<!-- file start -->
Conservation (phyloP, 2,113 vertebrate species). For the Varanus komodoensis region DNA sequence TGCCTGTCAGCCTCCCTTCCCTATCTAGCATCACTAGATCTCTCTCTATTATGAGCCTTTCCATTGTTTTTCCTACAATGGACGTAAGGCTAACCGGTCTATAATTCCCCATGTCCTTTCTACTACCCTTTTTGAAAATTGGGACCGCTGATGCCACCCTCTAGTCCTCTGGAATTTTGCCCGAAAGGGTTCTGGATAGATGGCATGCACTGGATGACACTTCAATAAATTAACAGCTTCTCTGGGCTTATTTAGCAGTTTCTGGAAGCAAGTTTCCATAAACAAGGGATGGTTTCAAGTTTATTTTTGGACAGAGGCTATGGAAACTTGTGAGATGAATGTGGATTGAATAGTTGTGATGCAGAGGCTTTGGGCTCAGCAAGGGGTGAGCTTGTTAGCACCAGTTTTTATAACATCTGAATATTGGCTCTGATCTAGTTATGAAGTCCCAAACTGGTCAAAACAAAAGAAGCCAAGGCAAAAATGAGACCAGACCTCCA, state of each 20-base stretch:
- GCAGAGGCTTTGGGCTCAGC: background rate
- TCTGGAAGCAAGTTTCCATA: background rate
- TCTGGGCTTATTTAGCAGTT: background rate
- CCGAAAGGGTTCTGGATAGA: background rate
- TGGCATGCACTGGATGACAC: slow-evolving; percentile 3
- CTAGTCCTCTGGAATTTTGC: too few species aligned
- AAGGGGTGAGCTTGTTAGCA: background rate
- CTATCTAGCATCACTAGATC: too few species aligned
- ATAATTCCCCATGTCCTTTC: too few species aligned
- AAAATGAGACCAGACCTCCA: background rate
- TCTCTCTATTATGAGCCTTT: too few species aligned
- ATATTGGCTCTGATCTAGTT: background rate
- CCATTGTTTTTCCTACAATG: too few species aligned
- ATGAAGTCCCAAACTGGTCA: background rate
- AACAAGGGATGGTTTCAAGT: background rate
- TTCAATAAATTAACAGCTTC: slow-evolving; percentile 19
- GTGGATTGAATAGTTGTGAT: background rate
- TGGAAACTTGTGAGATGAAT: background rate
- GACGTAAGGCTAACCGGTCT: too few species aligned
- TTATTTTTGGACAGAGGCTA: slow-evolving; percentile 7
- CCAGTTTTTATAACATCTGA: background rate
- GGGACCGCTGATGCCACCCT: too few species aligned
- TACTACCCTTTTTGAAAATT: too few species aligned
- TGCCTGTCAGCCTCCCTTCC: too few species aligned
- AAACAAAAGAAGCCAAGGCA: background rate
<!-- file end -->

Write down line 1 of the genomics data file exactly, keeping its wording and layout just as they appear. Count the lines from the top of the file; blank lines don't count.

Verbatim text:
Conservation (phyloP, 2,113 vertebrate species). For the Varanus komodoensis region DNA sequence TGCCTGTCAGCCTCCCTTCCCTATCTAGCATCACTAGATCTCTCTCTATTATGAGCCTTTCCATTGTTTTTCCTACAATGGACGTAAGGCTAACCGGTCTATAATTCCCCATGTCCTTTCTACTACCCTTTTTGAAAATTGGGACCGCTGATGCCACCCTCTAGTCCTCTGGAATTTTGCCCGAAAGGGTTCTGGATAGATGGCATGCACTGGATGACACTTCAATAAATTAACAGCTTCTCTGGGCTTATTTAGCAGTTTCTGGAAGCAAGTTTCCATAAACAAGGGATGGTTTCAAGTTTATTTTTGGACAGAGGCTATGGAAACTTGTGAGATGAATGTGGATTGAATAGTTGTGATGCAGAGGCTTTGGGCTCAGCAAGGGGTGAGCTTGTTAGCACCAGTTTTTATAACATCTGAATATTGGCTCTGATCTAGTTATGAAGTCCCAAACTGGTCAAAACAAAAGAAGCCAAGGCAAAAATGAGACCAGACCTCCA, state of each 20-base stretch: